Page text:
The number of people willing to pay higher and higher prices for an Auckland house must start shrinking soon, and bring down prices, Finance Minister Bill English says.

He was commenting on data last week released by the Real Estate Institute showing that median house prices in Auckland had increased by 25.4 per cent to $771,000.

"Clearly at the moment there are New Zealanders who believe that they can afford that kind of house price," he told reporters at Parliament.

"Now the number of them who can [pay], must be shrinking because the ratio of the house price to incomes is getting up to nine or 10 times and that is, by any global standard, very expensive."

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Asked if the independent Reserve Bank should introduce an income to loan ratio for home loans on Auckland residential property, he said it was up to the bank.

It was already bringing in new constraints on Auckland residential investors on November 1 - requiring them have at least a 30 per cent deposit.

"There are other tools they could possibly use but any of them are going to be a bit short-term."

The fundamental issue was that a lot of people wanted to live in Auckland, interest rates were fairly low, and the system had not been building houses fast enough to meet demand.

"Auckland Council has got a lot better at that. The numbers of houses getting built has risen quite strongly and will continue to rise and we'll see what happens with that rate of increase.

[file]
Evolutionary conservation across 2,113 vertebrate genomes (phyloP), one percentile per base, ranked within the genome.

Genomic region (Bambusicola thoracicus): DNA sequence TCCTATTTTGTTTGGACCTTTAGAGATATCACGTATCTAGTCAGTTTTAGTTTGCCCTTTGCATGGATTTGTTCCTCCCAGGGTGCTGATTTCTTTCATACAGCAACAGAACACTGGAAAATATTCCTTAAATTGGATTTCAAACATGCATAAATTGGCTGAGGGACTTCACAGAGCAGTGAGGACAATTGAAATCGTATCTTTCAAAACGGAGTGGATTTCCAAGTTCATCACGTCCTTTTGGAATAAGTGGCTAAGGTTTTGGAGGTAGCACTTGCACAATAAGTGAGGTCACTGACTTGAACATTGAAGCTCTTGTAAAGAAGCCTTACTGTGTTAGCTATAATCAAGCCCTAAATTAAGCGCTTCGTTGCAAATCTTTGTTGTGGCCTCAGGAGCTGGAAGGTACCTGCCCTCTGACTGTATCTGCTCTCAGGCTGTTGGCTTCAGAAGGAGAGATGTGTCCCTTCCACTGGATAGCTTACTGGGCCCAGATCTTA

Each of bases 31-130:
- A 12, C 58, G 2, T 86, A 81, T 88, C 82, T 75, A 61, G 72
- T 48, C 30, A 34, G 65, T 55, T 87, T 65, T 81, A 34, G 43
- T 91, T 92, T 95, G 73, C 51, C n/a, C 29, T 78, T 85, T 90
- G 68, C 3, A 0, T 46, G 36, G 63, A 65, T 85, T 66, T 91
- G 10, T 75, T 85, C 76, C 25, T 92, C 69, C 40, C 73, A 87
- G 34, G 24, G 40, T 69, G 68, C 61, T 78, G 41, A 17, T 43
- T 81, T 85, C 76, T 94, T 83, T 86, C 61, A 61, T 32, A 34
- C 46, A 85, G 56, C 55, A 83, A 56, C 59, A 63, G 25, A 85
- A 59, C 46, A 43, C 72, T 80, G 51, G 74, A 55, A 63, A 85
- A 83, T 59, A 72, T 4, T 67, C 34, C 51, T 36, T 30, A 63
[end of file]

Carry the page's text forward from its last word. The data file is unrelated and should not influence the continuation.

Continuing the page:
"Pretty much anywhere else that markets have gone up that fast, they have dropped back at some stage."

Mr English praised the Auckland Council for setting a new affordability target - to halve the ratio of household income to house prices by 2030.

That debate with Auckland Council was usually about drawing lines on maps, he said, but for the first time Auckland city was now paying attention to what it cost people for a house.

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It would take some time for Auckland Council to implement its target "but that is the sort of measure, which in the future, should lead to planning rules that enable more houses when they are needed".

Labour housing spokesman Phil Twyford said Auckland house price rises, using CoreLogic Australia data, were larger than Sydney's with its price rise in the past year growing at 16.7 per cent and Auckland at 22.6 per cent.

Auckland's median price was now only $68,000 less than Sydney's even though New Zealand incomes were much lower, he said.

Housing Minister Nick Smith said the average price of a Sydney house was $930,000 and the average price in Auckland was $741,000.

A median price is the price in the middle of the whole range of prices used, whereas an average price is the sum of the prices divided by the number of sales.